The collective representatives of the EU national data protection authorities (the “Working Party”) have issued their first guidance on certain aspects of the GDPR, focusing on three main areas:
At a conference on 4 November 2016 entitled “GDPR – What does it mean for Jersey?” the Island’s authorities confirmed that Jersey will implement equivalent local legislation to the EU General Data Protection Regulation (“GDPR”) by May 2018.
Chambers & Partners, a leading legal directory, has today released its 2017 rankings. Advocate Vicky Milner has retained her top tier ranking in the Jersey employment law section.
2017 will see changes to Jersey's minimum wage law and the Employment (Jersey) Law 2003 coming into effect.
On 28 October 2016 the Uber judgment was published - and it is indeed a judgment of uber importance when it comes to new trends in business and the "gig economy". Click here for the full judgment. The effect is that Uber drivers are now classified as "workers" (but not "employees") for the purposes of UK law, giving them a range of rights including: paid annual leave, a maximum 48 hour working week and the minimum wage. Appeals are expected.
In October 2016 the Jersey Employment and Discrimination Tribunal (the “Tribunal”) published its decision in the case of Price v Jersey Women’s Refuge (the “Refuge”). We've summarised the decision below and set out some key points for managers.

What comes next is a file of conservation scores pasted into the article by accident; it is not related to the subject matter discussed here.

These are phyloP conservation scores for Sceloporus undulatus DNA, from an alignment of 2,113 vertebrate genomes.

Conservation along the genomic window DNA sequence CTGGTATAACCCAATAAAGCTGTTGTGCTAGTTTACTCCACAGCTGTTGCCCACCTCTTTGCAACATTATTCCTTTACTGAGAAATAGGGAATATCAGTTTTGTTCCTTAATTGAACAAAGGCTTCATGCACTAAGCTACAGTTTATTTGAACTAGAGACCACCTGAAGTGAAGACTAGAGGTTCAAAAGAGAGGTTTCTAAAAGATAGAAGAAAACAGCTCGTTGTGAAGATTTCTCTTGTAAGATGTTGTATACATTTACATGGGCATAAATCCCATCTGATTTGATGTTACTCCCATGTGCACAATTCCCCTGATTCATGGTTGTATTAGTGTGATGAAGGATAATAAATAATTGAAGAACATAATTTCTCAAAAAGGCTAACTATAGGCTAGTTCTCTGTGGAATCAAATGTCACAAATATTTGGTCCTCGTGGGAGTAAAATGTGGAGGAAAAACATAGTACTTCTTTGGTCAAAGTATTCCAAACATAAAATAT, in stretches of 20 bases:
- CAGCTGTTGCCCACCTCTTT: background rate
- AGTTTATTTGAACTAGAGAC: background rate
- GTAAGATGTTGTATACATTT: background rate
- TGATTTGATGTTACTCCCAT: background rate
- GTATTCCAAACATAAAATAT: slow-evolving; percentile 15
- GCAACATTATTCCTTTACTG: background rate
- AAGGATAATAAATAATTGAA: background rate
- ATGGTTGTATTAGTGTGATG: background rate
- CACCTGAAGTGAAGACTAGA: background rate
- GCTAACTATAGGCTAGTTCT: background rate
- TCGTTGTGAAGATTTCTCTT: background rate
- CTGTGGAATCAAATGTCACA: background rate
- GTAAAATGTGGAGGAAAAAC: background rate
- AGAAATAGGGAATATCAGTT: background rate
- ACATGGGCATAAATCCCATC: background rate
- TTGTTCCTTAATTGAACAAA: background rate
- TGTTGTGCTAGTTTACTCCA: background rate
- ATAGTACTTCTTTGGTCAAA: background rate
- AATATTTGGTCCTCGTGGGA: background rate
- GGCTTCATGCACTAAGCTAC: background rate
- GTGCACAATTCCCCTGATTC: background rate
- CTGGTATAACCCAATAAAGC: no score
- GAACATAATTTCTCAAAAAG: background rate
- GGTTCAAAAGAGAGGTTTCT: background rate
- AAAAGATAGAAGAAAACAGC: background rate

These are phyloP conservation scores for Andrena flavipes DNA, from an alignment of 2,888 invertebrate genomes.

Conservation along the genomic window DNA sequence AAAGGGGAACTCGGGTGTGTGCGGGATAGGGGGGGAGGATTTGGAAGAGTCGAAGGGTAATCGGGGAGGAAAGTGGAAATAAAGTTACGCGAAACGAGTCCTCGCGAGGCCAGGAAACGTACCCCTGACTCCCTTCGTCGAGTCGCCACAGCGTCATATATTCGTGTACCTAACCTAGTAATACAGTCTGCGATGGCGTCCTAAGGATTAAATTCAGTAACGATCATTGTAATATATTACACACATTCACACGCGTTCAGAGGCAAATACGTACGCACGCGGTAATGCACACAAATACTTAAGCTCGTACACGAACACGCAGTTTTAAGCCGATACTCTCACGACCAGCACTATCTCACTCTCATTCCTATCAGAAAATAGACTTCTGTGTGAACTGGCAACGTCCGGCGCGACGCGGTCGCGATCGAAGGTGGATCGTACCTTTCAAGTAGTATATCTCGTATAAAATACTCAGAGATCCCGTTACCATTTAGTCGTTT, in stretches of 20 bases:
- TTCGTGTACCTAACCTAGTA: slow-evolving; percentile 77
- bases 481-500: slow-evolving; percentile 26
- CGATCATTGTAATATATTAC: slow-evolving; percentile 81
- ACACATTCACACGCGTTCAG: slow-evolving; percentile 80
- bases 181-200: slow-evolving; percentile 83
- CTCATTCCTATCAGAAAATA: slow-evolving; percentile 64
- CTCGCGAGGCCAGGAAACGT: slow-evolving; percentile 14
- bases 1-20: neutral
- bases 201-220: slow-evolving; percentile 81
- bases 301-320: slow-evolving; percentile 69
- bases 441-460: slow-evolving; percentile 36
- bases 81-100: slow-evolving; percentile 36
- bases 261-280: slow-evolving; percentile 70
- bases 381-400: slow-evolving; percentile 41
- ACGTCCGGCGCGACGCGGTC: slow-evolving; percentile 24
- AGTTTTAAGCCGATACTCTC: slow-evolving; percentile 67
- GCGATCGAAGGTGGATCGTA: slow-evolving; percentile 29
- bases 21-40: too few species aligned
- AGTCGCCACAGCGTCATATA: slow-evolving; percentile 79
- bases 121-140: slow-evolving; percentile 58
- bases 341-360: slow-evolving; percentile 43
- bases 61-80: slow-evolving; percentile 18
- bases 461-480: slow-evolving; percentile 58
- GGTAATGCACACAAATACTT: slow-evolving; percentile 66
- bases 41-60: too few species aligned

The Jersey Employment and Discrimination Tribunal (the “Tribunal”) has now published its first decision under the Discrimination (Jersey) Law 2013 (the “Discrimination Law”) in relation to employment and sexual orientation. The 2016 case of Flanagan v Island Greetings Ltd & Others involved a range of complaints, including victimisation and harassment, brought by a gay former shop-worker. In addition to findings against the employer, complaints of harassment against two co-workers were held “well-founded”, leading to orders that each of the co-workers personally pay compensation for causing hurt and distress.
Use of zero hours contracts remains a hot topic, following changes in the Jersey law position from 1 September 2015. On 24 August 2016 the Minister for Social Security published her response to the Scrutiny Panel’s recent review. Both in the foreword and within the detail of the document the Minister emphasises: “…that zero-hour contracts are positive in many circumstances and that flexibility is a key benefit for many employers and employees.”
See http://startup.je/contracts/ for Vicky Milner's Top 5 Tips for Contracts.